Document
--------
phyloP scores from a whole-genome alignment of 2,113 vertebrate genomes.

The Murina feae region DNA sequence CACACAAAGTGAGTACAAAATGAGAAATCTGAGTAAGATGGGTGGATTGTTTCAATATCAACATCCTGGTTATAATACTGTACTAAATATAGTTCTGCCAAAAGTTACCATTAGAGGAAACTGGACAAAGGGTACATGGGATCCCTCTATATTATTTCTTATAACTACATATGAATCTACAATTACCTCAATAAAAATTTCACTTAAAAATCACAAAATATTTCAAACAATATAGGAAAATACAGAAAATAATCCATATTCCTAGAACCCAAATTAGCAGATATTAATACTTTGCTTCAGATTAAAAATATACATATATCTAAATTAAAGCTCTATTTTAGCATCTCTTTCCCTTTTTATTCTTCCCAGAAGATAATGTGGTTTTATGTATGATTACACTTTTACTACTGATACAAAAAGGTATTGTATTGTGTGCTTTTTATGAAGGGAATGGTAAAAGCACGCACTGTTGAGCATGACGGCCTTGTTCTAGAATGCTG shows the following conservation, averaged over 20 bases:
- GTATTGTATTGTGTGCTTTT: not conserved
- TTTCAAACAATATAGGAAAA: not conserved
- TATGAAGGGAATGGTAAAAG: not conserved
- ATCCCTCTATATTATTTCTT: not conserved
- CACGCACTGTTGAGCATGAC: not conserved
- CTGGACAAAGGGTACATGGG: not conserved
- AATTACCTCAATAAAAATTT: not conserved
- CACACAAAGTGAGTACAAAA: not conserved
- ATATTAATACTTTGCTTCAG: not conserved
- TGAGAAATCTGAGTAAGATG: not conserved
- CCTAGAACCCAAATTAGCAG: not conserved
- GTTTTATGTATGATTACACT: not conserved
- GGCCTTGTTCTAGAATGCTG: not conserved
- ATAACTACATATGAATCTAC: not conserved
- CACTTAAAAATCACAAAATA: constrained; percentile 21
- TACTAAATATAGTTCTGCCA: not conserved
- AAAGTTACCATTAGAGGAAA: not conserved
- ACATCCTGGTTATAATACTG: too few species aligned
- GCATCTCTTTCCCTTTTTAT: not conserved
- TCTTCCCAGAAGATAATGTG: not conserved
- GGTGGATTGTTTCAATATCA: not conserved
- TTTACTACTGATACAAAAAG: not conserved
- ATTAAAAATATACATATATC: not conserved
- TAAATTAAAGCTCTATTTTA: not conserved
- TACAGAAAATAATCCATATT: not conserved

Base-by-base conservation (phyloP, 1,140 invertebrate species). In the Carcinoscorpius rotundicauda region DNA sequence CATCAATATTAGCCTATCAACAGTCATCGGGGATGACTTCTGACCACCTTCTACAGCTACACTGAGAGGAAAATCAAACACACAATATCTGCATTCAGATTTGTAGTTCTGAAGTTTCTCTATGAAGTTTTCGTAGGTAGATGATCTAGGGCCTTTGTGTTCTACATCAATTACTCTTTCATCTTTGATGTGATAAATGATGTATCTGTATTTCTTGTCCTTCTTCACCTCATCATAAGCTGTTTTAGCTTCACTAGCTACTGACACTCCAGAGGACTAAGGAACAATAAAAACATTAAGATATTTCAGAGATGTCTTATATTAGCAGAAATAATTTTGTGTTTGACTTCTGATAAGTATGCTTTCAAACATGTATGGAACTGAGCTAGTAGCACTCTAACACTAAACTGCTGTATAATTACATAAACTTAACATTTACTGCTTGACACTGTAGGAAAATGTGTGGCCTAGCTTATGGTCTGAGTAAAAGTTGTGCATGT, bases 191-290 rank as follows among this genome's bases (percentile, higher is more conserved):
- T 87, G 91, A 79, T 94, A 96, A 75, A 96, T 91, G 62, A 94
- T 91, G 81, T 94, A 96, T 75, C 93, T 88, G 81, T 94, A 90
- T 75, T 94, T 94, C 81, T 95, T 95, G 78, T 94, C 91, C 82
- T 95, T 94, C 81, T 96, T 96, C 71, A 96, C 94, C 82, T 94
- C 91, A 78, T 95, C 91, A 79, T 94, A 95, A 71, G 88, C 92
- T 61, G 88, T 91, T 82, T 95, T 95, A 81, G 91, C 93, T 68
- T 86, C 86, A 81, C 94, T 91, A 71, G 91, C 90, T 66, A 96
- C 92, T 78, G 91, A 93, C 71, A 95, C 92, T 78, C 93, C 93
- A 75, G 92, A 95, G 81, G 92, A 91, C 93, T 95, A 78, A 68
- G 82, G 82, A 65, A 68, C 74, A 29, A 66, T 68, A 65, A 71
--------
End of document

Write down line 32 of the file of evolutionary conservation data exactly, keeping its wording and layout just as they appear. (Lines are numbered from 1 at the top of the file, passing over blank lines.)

- T 95, T 94, C 81, T 96, T 96, C 71, A 96, C 94, C 82, T 94